Jason Del Rey

Recent Posts by Jason Del Rey

Amazon’s Stock Soars on Q3 Revenue Beat, “Blodget-Like” Price-Target Upgrades

jeff bezos with Kindle Fire HDX

Amazon’s stock price was up more than 10 percent this morning, to $366, thanks to the company’s third-quarter earnings report, which saw Amazon beat revenue expectations for the first time in a year and a half, as well as Wall Street analyst price-target upgrades.

Mark Mahaney of RBC Capital pushed his firm’s price target to $425 from $330, he said in a research note this morning.

“$425 Price Target feels Blodget-like and carries risk, but the inflection point in AMZN’s fundamentals seems clear, the company’s market opportunity seems increasingly large, and management’s track record (including a 6% operating margin from ’03-’10) gives confidence,” he wrote.

The “Blodget” reference, of course, is to the 1998 prediction by Henry Blodget — then a Wall Street analyst — that Amazon would hit $400 a share. It did, before its stock price dove as the dot-com bubble burst. (Thanks to several stock splits since then, that $400 prediction now amounts to less than $100 a share today.)

RBC is estimating that Amazon’s revenue will grow at a compound annual rate of 21 percent over the next two years, and that it will continue to grab more market share in online retail, based on its solid mobile offerings and its hard-to-beat warehouse and delivery network.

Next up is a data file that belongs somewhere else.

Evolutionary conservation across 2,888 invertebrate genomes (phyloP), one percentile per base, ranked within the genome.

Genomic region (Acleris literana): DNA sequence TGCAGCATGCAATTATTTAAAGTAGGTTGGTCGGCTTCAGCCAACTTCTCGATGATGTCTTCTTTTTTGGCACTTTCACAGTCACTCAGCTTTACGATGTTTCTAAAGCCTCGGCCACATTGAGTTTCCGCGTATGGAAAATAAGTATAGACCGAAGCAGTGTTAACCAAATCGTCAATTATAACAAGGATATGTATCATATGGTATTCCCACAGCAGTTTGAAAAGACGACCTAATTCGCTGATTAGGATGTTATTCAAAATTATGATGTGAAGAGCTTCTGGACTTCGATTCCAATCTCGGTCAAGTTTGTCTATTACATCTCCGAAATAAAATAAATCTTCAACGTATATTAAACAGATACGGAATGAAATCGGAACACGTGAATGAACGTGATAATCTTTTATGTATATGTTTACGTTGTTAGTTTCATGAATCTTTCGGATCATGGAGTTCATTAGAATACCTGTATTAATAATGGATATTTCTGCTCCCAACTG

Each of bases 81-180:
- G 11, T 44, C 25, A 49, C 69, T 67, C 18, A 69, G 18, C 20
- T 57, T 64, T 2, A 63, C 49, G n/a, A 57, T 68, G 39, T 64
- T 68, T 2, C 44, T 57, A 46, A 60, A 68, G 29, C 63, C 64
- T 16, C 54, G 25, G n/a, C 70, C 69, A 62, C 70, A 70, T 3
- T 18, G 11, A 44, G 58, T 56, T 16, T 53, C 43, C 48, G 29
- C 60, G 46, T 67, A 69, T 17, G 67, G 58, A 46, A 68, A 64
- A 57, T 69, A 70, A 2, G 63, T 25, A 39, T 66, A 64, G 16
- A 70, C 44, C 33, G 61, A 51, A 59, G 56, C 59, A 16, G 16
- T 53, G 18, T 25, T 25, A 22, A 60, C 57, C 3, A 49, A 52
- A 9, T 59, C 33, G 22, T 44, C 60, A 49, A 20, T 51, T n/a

As Blodget himself wrote this morning, Stifel’s Jordan Rohan also bumped up Amazon’s target price to $400.

Now, imagine what would happen if Amazon actually consistently turned a profit.


Latest Video

View all videos »

Search »

Just as the atom bomb was the weapon that was supposed to render war obsolete, the Internet seems like capitalism’s ultimate feat of self-destructive genius, an economic doomsday device rendering it impossible for anyone to ever make a profit off anything again. It’s especially hopeless for those whose work is easily digitized and accessed free of charge.

— Author Tim Kreider on not getting paid for one’s work